This modification to the definition of ‘relative of a person’ extends to the definition of ‘member of the family’ in subsection 4(1AB). Consequently, the definition of ‘member of the family’ now applies to:

  • The definition of step parent in subsection 4(1),
  • The definition of family violence in section 4AB, and
  • The new standalone best interest factor for Aboriginal or Torres Strait Islander children in paragraph 60CC(3)(a).

It’s important to note that the expanded definition of ‘member of the family’ does not impact the obligations of parties to proceedings under the Family Law Act regarding the disclosure of specific matters under sections 60CF, 60CH, and 60CI. The original definition of ‘member of the family,’ excluding the expanded component, continues to govern the obligations under sections 60CF, 60CH, and 60CI, even for Aboriginal or Torres Strait Islander parties to proceedings.

These definitions are designed to be interpreted and applied in connection with a child’s Aboriginal or Torres Strait Islander culture, as defined in subsection 4(1) of the Family Law Act.

Commencement and Application Information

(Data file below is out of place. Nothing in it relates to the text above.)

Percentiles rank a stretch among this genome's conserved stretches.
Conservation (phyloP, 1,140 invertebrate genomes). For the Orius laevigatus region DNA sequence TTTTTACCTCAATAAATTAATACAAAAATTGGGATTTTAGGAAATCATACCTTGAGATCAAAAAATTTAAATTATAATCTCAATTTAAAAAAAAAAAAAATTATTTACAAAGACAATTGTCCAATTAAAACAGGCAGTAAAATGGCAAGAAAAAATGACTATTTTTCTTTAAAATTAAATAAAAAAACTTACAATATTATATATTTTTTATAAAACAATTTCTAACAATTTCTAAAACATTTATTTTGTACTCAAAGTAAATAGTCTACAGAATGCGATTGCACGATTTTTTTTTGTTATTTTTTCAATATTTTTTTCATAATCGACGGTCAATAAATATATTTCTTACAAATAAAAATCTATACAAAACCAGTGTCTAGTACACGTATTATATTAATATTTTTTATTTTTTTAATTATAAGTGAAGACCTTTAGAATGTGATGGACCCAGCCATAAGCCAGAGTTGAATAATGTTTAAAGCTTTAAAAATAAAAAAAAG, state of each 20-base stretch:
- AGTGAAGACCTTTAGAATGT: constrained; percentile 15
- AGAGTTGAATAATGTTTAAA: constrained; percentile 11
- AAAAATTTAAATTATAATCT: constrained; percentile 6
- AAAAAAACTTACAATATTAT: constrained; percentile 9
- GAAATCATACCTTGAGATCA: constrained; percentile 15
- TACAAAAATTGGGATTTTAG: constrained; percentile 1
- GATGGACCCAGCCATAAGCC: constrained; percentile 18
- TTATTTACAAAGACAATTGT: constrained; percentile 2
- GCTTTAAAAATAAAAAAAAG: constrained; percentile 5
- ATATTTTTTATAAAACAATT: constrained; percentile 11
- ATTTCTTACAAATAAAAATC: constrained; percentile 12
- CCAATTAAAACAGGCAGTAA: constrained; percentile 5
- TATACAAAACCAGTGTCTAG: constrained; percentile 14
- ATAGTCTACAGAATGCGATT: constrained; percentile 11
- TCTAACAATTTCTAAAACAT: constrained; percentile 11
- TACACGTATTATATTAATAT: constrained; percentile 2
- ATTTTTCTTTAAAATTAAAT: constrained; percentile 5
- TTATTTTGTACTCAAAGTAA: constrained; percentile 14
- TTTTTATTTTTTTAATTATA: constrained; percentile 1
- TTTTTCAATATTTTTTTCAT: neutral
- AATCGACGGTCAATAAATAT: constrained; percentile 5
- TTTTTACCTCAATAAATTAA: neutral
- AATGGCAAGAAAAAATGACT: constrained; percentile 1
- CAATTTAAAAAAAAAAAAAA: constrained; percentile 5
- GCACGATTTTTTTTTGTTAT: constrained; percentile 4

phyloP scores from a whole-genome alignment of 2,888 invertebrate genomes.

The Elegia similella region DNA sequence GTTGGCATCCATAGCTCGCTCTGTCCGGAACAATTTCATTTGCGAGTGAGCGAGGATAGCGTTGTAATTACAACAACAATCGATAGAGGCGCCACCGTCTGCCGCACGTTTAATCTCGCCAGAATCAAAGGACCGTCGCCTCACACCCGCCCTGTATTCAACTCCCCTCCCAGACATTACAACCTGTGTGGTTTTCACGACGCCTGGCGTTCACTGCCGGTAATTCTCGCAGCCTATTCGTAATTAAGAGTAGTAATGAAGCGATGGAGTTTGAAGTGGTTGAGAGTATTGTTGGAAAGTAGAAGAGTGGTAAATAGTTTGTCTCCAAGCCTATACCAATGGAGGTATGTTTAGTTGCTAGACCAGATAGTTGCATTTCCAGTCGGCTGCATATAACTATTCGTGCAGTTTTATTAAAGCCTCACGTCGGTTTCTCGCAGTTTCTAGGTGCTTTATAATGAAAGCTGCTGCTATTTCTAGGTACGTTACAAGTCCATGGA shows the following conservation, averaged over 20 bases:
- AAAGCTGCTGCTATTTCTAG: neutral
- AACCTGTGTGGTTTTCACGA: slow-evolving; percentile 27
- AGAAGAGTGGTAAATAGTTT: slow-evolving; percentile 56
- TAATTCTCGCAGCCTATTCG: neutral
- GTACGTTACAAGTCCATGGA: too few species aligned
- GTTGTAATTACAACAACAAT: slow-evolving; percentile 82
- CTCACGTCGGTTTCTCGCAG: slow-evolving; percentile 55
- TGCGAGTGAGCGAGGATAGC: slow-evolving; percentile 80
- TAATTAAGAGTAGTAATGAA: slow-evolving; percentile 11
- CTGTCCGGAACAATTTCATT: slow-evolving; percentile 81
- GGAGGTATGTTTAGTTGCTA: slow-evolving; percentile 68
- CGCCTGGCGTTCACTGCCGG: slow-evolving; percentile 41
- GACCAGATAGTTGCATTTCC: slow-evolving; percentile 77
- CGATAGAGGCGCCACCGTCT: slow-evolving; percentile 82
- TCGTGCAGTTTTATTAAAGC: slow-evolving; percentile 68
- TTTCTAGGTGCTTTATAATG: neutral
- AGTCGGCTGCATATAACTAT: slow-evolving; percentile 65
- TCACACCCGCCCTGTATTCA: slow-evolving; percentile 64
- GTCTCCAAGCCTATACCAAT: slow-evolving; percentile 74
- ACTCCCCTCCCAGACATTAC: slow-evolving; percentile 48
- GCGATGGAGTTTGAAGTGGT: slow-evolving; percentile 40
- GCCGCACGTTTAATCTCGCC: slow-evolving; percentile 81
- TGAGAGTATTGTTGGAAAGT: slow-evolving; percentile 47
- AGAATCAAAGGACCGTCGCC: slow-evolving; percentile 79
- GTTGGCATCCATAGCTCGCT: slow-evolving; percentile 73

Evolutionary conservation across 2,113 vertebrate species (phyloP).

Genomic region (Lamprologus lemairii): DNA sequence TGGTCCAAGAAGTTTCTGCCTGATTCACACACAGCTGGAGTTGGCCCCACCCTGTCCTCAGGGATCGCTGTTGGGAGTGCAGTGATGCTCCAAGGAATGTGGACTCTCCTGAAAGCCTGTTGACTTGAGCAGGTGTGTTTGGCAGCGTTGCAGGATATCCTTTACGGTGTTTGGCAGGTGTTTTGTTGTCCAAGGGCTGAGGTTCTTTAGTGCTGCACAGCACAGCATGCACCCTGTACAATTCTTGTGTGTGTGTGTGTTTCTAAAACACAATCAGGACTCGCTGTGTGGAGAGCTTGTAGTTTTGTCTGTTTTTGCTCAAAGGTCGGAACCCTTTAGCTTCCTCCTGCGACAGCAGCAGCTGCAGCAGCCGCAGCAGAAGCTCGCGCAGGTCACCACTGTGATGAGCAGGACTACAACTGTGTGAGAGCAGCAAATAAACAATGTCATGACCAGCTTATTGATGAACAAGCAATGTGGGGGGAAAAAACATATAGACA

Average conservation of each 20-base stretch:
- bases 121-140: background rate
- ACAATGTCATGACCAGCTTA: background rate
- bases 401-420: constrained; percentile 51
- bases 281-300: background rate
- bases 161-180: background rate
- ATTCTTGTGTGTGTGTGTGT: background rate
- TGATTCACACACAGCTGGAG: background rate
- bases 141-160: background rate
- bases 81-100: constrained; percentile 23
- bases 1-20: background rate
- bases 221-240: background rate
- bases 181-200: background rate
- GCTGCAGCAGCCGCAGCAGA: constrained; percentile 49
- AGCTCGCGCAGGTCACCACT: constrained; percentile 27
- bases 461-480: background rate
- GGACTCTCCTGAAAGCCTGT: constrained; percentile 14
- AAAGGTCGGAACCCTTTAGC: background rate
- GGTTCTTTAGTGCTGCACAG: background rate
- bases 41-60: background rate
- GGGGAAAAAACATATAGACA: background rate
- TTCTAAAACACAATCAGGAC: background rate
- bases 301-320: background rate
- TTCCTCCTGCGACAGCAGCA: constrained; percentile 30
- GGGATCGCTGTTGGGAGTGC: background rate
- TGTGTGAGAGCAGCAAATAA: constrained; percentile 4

The changes introduced by Schedule 3 are applicable to all proceedings initiated on or after May 6, 2024, and ongoing proceedings as of that date, except in cases where the final hearing has commenced.

Schedule 4: Independent Children’s Lawyers and Hague Convention Proceedings

This schedule introduces amendments to provisions concerning Independent Children’s Lawyers (ICLs), encompassing a new requirement for ICLs to engage directly with the children whose best interests they have been engaged to represent, allowing them an opportunity to express their views. Furthermore, it expands the use of ICLs in cases governed by the 1980 Hague Convention on the Civil Aspects of International Child Abduction (the Hague Convention).

Requirement to Meet with the Child and Provide an Opportunity to Express a View

ICLs are now mandated to meet with the relevant child/children and afford them an opportunity to express their views, unless exceptional circumstances apply. This ensures consistent engagement in every suitable case, promoting national uniformity in ICL practices. Offering children the chance to express their views is crucial, aligning with children’s rights under Article 12 of the CRC, while maintaining their safety and well-being.

Notably, an ICL cannot compel the child to express their views on any matter, in line with section 60CE of the Family Law Act. The legislation grants the ICL discretion regarding when, how often, and how meetings with the child occur, as well as when, how often, and how the child is provided with an opportunity to express views (new subsection 68LA(5AA)). This discretion is subject to any court order or direction.